Bangladesh impress, but doubts linger

Mushfiqur Rahim salutes the crowd on his century, Bangladesh v India, 1st Test, Chittagong, 5th day, January 21, 2010 

Will Bangladesh be satisfied with their performance or will they see it as an opportunity lost to put more pressure on India? Mushfiqur Rahim, the man who hit his maiden Test hundred and gave Bangladesh something to cheer about, chose to look at the positives.

"We nearly took 20 wickets. Our pace bowlers did the job and Shakib [Al Hasan], as always, contributed a lot. Tamim Iqbal batted really well too," he said before pinpointing the problem that led Bangladesh squander a great chance. "If some of [the] other top-order batsmen can also score some runs, we can do really well in the second Test."

A few hard decisions need to be taken. Mohammad Ashraful has played 51 Tests. How many is too many for him? The other day Akram Khan, a national selector, offered a hint. "We have been forced to stick with him because there aren't enough senior players around," he told Cricinfo. "We have had good players like Raqibul, Tamim and Shakib come in and they are established players now. But we don't have too many senior players, so we have been forced to stick with Ashraful. Obviously, if he doesn't score consistently now, we will have to think again."

Shariar Nafees really looked very shaky to be batting at No. 3. Was it just nerves of bveing on comeback or was it something more than that? Should Mahmudullah be pushed up the order? Does the Vettori of Bangladesh, Shakib, need to go one spot above or is he perfect where he is? Does Mushfiqur need to bat slightly higher? He answered that one himself. "It's a management decision. I guess, in Tests, it doesn't get easy to keep for 100 overs and bat at No's 3 or 4. I will do what my team wants."

However, for a team that doesn't play a lot of Tests, Bangladesh did really well. There were quite a few special moments. Shakib's bowling was as nagging as ever. His twin dismissals of Virender Sehwag must have been as special a moment for him as it was for the fans who saw it as a perfect revenge for what Sehwag said before the match.

Rubel Hossain, in an impressive spell post lunch on fourth day, removed Sachin Tendulkar and reminded Yuvraj Singh that he still had a lot to do before he is seen as a genuine Test batsman. On a flat track, Rubel hit Yuvraj once on the back of the head and hurried him on a few other occasions.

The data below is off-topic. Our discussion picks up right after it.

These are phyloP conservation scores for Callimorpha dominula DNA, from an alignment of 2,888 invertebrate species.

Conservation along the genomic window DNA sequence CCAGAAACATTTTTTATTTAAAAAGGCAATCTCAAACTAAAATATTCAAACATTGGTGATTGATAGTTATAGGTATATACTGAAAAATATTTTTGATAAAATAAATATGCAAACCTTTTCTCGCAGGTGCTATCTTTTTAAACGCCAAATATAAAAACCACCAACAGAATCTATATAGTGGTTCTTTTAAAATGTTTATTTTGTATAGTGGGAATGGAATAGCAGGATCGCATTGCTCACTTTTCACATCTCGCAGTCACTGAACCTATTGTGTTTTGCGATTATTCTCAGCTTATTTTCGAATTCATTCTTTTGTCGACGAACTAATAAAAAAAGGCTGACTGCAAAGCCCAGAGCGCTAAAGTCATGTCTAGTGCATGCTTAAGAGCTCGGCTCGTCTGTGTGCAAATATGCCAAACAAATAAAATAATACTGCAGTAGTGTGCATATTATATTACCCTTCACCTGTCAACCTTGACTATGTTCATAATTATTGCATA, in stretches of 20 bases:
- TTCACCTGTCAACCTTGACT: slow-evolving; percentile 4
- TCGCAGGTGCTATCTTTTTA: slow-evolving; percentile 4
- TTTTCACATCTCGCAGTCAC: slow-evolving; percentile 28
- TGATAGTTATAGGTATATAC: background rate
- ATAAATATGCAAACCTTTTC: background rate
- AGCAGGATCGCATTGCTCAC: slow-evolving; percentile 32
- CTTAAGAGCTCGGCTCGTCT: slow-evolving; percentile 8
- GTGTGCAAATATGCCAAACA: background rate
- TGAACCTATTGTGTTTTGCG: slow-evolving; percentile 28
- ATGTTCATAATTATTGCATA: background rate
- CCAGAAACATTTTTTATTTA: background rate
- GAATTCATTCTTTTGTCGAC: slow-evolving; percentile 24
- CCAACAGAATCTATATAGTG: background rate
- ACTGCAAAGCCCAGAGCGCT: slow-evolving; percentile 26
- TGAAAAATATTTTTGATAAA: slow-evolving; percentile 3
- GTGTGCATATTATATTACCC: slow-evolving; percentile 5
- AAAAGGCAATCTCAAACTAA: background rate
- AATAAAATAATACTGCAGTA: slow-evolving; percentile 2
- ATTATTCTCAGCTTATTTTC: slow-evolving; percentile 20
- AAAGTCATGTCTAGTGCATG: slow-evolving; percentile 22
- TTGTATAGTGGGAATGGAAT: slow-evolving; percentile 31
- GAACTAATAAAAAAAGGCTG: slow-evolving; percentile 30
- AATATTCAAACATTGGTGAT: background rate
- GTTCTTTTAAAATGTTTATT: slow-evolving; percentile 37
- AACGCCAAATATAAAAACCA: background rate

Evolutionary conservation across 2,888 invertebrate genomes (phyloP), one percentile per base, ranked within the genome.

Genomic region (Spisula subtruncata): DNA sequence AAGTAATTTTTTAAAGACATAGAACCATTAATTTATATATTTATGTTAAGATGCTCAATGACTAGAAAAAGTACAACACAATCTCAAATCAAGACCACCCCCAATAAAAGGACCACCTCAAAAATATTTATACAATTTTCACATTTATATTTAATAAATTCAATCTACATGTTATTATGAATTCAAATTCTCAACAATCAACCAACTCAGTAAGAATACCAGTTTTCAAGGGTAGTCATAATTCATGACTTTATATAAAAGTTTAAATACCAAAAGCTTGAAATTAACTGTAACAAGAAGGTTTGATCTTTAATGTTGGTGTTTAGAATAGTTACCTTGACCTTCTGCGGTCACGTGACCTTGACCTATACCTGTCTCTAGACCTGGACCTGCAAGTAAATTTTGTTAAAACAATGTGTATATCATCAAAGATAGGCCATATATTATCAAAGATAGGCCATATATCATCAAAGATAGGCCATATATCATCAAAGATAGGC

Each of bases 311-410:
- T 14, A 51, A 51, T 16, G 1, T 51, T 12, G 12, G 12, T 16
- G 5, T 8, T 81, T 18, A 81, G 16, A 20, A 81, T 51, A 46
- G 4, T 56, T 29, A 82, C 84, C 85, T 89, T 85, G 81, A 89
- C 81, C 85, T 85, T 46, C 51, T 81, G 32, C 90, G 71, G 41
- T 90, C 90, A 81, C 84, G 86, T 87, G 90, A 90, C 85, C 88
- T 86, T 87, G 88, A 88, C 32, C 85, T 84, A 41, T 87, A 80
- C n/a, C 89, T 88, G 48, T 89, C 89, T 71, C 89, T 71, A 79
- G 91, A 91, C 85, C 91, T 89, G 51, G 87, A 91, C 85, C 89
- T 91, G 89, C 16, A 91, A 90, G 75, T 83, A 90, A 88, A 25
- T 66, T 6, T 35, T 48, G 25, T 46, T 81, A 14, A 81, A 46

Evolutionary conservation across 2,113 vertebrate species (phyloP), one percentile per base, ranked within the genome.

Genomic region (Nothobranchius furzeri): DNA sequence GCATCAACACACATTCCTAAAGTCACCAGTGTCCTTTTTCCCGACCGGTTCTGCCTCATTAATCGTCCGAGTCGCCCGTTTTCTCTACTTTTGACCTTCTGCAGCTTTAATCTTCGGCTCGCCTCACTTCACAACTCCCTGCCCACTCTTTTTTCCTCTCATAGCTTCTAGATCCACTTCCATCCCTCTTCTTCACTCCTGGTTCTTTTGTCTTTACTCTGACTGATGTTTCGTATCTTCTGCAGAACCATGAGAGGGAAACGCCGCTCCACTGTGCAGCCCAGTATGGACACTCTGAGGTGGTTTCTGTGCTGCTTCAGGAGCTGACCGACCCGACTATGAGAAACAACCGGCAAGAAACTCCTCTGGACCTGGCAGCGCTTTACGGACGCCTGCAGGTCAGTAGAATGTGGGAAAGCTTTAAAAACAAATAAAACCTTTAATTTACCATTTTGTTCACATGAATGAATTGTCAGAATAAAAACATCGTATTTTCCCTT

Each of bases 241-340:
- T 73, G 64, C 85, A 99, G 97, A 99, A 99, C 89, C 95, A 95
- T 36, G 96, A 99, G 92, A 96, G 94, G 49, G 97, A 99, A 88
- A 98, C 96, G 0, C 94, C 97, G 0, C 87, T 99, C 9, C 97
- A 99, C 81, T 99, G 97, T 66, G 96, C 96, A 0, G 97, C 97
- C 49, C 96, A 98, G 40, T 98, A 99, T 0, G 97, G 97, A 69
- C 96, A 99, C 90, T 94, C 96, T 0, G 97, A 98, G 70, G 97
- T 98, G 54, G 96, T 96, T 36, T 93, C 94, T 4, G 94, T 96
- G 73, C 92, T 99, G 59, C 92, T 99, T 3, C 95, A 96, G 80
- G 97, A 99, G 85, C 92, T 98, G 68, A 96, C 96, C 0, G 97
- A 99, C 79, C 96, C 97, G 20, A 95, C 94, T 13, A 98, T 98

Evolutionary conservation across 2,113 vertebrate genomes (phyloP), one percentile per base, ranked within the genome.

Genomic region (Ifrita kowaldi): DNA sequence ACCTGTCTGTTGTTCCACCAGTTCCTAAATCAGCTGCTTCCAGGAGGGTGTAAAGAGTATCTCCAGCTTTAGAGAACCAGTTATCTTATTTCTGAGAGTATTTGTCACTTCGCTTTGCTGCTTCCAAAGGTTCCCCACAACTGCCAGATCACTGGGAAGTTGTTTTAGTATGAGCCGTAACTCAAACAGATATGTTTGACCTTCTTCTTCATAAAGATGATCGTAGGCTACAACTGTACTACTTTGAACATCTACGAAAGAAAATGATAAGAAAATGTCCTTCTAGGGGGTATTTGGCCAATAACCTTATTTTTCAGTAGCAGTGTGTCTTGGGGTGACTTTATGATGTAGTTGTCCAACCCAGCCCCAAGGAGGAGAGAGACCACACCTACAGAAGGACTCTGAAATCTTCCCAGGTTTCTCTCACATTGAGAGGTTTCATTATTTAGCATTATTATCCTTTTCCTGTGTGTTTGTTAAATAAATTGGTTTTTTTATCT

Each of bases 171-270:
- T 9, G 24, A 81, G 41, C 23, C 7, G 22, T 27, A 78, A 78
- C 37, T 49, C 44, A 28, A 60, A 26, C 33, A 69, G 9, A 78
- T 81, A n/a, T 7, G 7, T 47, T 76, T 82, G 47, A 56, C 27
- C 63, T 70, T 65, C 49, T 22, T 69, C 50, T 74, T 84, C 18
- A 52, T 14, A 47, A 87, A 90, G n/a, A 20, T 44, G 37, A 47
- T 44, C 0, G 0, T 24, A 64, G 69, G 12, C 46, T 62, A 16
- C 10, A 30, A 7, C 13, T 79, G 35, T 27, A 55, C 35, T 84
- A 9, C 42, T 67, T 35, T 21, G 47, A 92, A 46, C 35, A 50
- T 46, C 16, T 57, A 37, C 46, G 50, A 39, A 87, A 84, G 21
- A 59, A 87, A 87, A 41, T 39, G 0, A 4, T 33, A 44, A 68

Tamim Iqbal, since his "turning point" hundred against West Indies has been walking the talk. He wants to learn to bat long and he has been doing that of late. It was a fine performance in the second innings; he found almost the right balance between aggression and defense and you couldn't really cuss him for the shot that he got out to. It was there to be hit, but he didn't execute his thought properly. Shahadat Hossain, who is still trying to come to terms with his action changes, got wickets and Shafiul Islam, despite not being among the wickets, was the best Bangladeshi seamer on view in the first innings.

And who can forget Mushfiqur's furious counter-attacking knock? "They called me a school boy," he said with a smile at what the Indians told him when he was batting at the end of a memorable day. It wasn't a complaint, just a reply to a direct question on the issue. "It's part of the game. I like when people sledge me. I didn't say anything back, just wanted to answer with my bat."

He does look like a schoolboy and has a sense of a charming naughtiness of one about him, be it while keeping batting or even while addressing the press. He is a live wire and the heart of Bangladesh when they are on the field with his constant chatter from behind the stumps. Bangladesh would do well if they had more Mushfiqurs.